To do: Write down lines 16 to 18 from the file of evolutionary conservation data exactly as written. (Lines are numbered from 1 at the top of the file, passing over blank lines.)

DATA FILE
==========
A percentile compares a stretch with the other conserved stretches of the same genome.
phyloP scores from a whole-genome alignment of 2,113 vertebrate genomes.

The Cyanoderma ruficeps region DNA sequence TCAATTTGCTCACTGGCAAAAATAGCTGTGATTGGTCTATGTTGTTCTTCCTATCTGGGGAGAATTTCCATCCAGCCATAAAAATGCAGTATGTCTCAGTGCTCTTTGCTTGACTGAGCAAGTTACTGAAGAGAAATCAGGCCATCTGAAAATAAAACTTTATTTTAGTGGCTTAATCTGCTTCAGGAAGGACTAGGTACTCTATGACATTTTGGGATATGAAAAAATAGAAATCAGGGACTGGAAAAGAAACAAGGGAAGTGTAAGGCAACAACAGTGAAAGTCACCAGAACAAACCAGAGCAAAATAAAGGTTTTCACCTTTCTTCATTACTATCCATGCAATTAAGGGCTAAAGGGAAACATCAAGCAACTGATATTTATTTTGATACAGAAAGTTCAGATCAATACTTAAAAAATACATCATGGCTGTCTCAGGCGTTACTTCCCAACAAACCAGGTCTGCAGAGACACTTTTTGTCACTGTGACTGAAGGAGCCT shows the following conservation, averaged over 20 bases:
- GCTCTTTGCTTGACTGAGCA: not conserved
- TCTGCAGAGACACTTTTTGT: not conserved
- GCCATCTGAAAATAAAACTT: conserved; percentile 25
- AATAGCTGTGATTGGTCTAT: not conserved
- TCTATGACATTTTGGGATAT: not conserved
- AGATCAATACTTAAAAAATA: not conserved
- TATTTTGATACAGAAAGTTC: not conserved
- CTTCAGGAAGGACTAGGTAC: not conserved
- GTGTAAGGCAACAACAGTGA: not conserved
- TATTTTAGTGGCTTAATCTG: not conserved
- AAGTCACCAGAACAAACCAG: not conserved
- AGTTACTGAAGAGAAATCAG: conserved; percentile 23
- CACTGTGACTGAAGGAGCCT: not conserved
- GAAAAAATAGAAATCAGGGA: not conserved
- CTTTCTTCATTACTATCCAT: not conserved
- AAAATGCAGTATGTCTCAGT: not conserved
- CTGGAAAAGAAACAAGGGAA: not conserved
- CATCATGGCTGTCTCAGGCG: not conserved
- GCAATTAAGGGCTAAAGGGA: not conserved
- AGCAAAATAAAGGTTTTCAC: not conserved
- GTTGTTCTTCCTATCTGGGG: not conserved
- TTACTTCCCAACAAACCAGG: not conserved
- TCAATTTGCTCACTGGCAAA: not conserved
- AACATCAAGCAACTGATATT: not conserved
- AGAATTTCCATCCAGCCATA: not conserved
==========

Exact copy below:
- CACTGTGACTGAAGGAGCCT: not conserved
- GAAAAAATAGAAATCAGGGA: not conserved
- CTTTCTTCATTACTATCCAT: not conserved